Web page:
How the biggest electronic acts play their music live

Cartoon Banner

So far we’ve talked about digital audio workstations, basic components of a home studio, MIDI controllers, and even mobile apps and how they can fit into your creative process for making music. With Ultra Music Festival wrapping up this month, I figured it would be appropriate to talk about how some of the most technology-heavy music producers in the world utilize these technologies to create their sounds during a live performance.

Here are a few names you might recognize and which devices they use during their live shows:


Electro House, Dubstep

Skrillex, a former post-hardcore singer/songwriter, began creating digital productions and has been a major contributor to bringing electronic music back into the mainstream. Having been nominated for a total of eight Grammy awards and leaving with six, Skrillex is showing no visible signs of slowing down. Here’s what his live rig looks like:

Skrillex's Live Setup

Although not widely known as the most technically-skilled artist, Skrillex has gained massive success and helped bring modern electronic music into the popular culture. (From left to right: M-Audio Trigger Finger, Apple MacBook Pro, & Pioneer DJM-800 Mixer/MIDI Controller.)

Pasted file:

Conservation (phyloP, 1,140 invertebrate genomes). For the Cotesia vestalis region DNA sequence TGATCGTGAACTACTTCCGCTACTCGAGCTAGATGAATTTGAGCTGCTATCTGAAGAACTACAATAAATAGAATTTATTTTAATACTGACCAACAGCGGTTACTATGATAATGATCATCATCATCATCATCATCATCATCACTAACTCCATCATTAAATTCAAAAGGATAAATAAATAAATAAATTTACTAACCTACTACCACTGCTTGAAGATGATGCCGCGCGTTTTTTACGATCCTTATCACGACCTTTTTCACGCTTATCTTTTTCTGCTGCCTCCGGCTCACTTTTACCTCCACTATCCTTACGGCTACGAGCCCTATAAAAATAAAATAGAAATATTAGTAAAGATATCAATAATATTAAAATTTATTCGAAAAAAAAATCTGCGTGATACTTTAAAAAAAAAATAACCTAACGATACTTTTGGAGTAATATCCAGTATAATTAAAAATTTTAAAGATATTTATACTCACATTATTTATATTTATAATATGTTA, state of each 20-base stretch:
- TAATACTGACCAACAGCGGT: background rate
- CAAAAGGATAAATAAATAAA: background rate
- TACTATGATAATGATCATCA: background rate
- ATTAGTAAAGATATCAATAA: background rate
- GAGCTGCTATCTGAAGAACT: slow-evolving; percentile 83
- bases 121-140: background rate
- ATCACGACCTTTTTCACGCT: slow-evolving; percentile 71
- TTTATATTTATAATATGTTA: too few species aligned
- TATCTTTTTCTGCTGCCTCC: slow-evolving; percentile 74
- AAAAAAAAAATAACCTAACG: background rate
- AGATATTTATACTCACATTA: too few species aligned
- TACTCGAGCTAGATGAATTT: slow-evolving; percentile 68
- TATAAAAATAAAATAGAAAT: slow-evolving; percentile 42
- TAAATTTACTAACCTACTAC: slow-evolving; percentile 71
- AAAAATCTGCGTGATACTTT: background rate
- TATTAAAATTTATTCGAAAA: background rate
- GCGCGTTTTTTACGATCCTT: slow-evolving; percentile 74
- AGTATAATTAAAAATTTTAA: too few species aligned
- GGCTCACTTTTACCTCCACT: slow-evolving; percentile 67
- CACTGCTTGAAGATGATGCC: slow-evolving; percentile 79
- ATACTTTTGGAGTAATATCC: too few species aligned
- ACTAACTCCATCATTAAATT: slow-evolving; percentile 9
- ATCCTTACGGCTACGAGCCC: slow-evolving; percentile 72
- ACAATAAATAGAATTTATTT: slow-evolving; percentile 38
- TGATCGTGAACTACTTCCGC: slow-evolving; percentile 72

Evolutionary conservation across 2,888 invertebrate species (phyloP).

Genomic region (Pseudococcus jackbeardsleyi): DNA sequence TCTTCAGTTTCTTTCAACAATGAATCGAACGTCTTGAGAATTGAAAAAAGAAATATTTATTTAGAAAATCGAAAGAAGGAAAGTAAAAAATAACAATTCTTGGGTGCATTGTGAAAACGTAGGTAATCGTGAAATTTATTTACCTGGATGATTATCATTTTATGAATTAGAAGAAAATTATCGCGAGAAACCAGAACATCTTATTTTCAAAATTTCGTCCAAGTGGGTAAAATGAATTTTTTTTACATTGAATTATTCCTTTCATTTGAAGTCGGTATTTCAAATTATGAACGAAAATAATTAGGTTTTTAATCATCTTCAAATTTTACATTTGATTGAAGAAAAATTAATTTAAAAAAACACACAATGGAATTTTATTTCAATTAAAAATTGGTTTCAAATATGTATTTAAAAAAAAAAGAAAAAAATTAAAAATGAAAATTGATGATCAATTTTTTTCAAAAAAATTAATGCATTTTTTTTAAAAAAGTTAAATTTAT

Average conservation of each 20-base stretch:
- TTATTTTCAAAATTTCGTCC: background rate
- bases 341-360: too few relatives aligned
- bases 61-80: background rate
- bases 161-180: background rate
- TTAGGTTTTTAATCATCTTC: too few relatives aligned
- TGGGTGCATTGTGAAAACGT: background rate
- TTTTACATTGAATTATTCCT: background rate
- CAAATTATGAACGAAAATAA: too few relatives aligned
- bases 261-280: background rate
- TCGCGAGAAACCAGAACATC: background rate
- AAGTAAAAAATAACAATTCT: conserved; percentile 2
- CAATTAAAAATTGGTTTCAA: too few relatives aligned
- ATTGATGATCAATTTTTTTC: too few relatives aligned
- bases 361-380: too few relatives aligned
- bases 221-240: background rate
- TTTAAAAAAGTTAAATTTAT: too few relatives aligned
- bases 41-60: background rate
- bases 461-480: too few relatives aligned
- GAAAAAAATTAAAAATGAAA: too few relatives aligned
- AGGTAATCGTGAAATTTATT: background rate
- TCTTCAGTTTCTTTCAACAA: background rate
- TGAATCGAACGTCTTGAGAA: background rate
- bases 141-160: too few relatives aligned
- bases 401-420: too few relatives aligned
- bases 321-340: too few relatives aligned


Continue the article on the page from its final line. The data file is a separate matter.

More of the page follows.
Where you can hear Skrillex: Skrillex’s Official YouTube Channel

Flying Lotus

Experimental Electronic, Hip Hop

Flying Lotus comes from Los Angeles, California and proves how enormous sounds can be made on a small laptop. You might have heard his beats in-between cartoons on Adult Swim or you might not have heard of him at all – either way I suggest you check out Flylo. If you are fortunate enough to see him play live, here is what you’ll most likely see lying in front of him:

Flying Lotus' Live Setup

Flying Lotus utilizes technology while still maintaining a very organic and human feel to his music – a lot of this is due to his practice of recording and playing beats without any computer correction or editing. (From left to right: M-Audio Trigger Finger, monome 40h, Apple MacBook Pro, & Novation ReMote 25SL Keyboard.)

Where you can hear Flylo: Flying Lotus’ Official Website


Breakbeat, Drum & Bass, Dubstep

Bassnectar aka DJ Lorin hails from Santa Cruz, CA and has been playing his electronic music in huge live settings for over a decade. In the last few years he has become known for putting on insane live shows and playing his loud, bass-heavy music to the masses. If you’ve seen Bassnectar live and had a second to stop dancing and look his way, then you would’ve seen him headbanging in front of these:

Bassnectar's Live Setup

Bassnectar chooses to dual-wield Apple MacBook Pros and M-Audio Trigger Fingers during his bass-heavy shows – this allows for the creation of more complex sets and improved reliability in the case of something going wrong.

Where you can hear Bassnectar: BassnectarLabs YouTube Channel

Pretty Lights

Electronic Funk, Hip Hop, Dubstep